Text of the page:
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Watch the Joint Session to Count the Electors
Well, this will be a short-lived post, but the Joint Session to Count the Electors has started. I was going to watch this anyway, because I did so much work explaining how it might work in the course of my legal horror story, "And The War Came." But now the President's attempts to steal the election from President-Elect Biden have made this thing quite a big deal, so lots of folks are interested.
As always, the best place to watch Congressional floor action is on C-SPAN: https://www.c-span.org/video/?507663-1/joint-session-congress-counting-electoral-college-ballots
An excellent overview of the process from the Congressional Research Service is here: https://fas.org/sgp/crs/misc/RL32717.pdf
The session started one minute ago. Please enjoy! Or dread. Either way.
UPDATE 12:13 PM:
The Joint Session to Count the Electoral Votes has opened. First thing that happens is Pelosi clears most of the floor for social distancing reasons. Someone (I missed who) raises a point of parliamentary inquiry asking how they can raise points of parliamentary inquiry and points of order if they're stuck in the gallery. Pence gavels him down for being out of order. This is basically right and indirectly answers the question: members generally *cannot* raise points of parliamentary inquiry or points of order during this session. There is a possible exception. It is believed that a WRITTEN point of order signed by a Representative and a Senator can be considered, but only through a burdensome process. However, this has never been done.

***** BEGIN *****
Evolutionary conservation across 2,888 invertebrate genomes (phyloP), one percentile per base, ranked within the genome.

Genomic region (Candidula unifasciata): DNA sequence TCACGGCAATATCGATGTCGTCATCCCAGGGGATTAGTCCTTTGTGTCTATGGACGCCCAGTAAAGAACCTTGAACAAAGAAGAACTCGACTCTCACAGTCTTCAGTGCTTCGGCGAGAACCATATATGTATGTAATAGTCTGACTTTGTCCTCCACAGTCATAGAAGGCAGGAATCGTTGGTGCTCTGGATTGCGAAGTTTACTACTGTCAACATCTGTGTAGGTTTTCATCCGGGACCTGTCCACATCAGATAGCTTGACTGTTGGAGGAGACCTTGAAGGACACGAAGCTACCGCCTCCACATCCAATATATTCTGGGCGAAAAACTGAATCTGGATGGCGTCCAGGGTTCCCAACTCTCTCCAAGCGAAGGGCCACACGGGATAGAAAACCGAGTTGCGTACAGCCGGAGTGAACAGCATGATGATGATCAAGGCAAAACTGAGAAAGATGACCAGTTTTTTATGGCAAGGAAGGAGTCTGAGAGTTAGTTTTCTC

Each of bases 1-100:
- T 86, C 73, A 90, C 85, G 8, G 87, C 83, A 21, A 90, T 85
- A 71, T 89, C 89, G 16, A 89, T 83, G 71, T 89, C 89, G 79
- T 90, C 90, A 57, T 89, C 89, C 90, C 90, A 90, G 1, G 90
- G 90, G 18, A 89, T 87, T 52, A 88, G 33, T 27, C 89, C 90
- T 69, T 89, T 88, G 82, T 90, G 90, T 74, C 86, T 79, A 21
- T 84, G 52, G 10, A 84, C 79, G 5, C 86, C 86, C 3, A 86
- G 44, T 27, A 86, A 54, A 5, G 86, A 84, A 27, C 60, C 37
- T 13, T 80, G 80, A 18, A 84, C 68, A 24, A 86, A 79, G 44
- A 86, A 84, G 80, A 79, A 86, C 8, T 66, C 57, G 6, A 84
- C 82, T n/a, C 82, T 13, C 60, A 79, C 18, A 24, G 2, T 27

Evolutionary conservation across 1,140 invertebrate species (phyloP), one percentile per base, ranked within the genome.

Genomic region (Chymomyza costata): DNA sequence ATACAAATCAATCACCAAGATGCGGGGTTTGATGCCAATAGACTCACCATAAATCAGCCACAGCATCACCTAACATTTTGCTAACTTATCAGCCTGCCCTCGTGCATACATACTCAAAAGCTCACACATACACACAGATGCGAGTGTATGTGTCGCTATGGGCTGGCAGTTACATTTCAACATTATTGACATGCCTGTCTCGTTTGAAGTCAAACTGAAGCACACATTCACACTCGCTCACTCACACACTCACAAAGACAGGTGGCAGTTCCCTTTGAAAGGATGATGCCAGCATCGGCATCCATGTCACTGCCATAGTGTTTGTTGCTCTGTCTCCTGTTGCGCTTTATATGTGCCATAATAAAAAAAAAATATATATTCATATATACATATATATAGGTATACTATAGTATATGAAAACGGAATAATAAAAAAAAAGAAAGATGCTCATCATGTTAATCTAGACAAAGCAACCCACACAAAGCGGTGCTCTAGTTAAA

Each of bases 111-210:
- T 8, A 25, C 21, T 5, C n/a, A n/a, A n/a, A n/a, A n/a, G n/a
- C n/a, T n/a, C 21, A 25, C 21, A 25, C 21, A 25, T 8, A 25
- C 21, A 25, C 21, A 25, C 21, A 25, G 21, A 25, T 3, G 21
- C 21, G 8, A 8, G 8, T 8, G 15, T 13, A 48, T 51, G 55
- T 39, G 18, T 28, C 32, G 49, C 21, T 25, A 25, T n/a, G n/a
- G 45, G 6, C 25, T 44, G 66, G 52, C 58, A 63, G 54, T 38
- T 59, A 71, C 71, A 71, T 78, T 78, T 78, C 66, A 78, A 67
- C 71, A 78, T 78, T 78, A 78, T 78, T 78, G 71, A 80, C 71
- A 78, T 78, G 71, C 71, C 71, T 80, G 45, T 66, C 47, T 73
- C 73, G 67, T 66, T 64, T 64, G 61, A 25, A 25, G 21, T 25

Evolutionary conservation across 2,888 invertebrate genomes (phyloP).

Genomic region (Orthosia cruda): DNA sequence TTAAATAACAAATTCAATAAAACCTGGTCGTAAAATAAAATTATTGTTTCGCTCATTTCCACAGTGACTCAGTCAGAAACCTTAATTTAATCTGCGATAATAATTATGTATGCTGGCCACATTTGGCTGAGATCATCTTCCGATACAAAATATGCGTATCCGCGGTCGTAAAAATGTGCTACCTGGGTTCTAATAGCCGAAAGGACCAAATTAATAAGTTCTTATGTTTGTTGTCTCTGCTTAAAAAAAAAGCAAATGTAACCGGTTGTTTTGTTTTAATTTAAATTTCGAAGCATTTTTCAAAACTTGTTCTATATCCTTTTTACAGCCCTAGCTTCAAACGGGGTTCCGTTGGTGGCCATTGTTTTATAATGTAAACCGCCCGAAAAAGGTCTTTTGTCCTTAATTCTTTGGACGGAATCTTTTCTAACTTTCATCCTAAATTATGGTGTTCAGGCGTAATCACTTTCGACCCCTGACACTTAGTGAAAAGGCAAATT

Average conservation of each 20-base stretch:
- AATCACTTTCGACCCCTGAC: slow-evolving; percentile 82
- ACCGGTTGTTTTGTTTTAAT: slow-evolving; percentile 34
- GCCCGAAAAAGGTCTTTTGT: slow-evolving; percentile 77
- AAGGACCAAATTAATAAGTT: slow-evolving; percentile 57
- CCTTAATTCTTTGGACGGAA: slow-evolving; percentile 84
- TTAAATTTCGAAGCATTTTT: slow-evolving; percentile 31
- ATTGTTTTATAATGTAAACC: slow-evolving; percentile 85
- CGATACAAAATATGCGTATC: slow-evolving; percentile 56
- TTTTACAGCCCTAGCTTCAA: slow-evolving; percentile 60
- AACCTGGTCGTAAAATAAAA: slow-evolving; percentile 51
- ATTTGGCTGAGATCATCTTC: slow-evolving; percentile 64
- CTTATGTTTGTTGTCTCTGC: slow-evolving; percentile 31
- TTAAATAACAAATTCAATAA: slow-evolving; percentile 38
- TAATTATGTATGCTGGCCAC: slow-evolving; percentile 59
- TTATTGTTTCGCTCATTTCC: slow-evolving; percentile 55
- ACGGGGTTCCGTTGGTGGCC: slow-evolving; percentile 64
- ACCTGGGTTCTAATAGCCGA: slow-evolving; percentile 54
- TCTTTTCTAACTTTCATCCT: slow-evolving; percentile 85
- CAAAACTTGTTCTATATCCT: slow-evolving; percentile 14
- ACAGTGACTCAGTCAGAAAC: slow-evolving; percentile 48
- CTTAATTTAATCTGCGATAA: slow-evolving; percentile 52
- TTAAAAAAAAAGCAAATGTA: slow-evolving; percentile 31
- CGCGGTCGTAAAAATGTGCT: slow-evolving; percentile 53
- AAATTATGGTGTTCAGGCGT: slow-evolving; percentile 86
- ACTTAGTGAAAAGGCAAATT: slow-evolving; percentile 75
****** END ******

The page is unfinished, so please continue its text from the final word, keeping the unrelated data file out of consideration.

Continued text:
UPDATE 12:18 PM:
And it has begun: the electoral votes from Arizona for Biden have received a formal objection. This is the third formal objection since the modern law was imposed in 1887. (The other two were in 1969 and 2005.) The objection -- written and signed by both a Representative and a Senator -- contends that the electoral votes of Arizona were not "regularly given". Correctly, it does not go into detail. (That's saved for the debate floor.)
The Joint Session is dissolved temporarily. Both houses will now debate the objection (separately, in their own chambers) for
one hour two hours (sorry, brain fart). The Arizona electors will be rejected only if BOTH houses agree to reject them.
Note that, while Democrats won control of the Senate last night, their winners have not yet taken office, so Republicans still have narrow control of the Senate. This does not really matter, since there's no way this objection will win support from moderates, textualists, pro-Constitution members of the Senate. Still worth mentioning.
UPDATE: 1:28 PM:
After a predictable debate along predictable lines, violence has disrupted the electoral count. Facts are unclear, but both houses are now in recess, reportedly due to protestors breaching the building. Rumor that Vice President Pence has been evacuated.
Needless to say, as in the case of protestors destroying important symbols like statues, protesters trying to derail our basic republican institutions should be met by all necessary force, including (if necessary) lethal force.
UPDATE 2:35 PM:
Look, if you're still following my blog at this point, stop. It's chaos. There's an ongoing riot, capitol police has lost control, the White House is reportedly refusing to deploy National Guard (which seems like it meets the legal definition of seditious conspiracy? but maybe we'll sort that out later), and this blog is not the place to get your news. Feel free to make use of one of my favorite Twitter lists for tracking current political events, CheckmarkPolitics.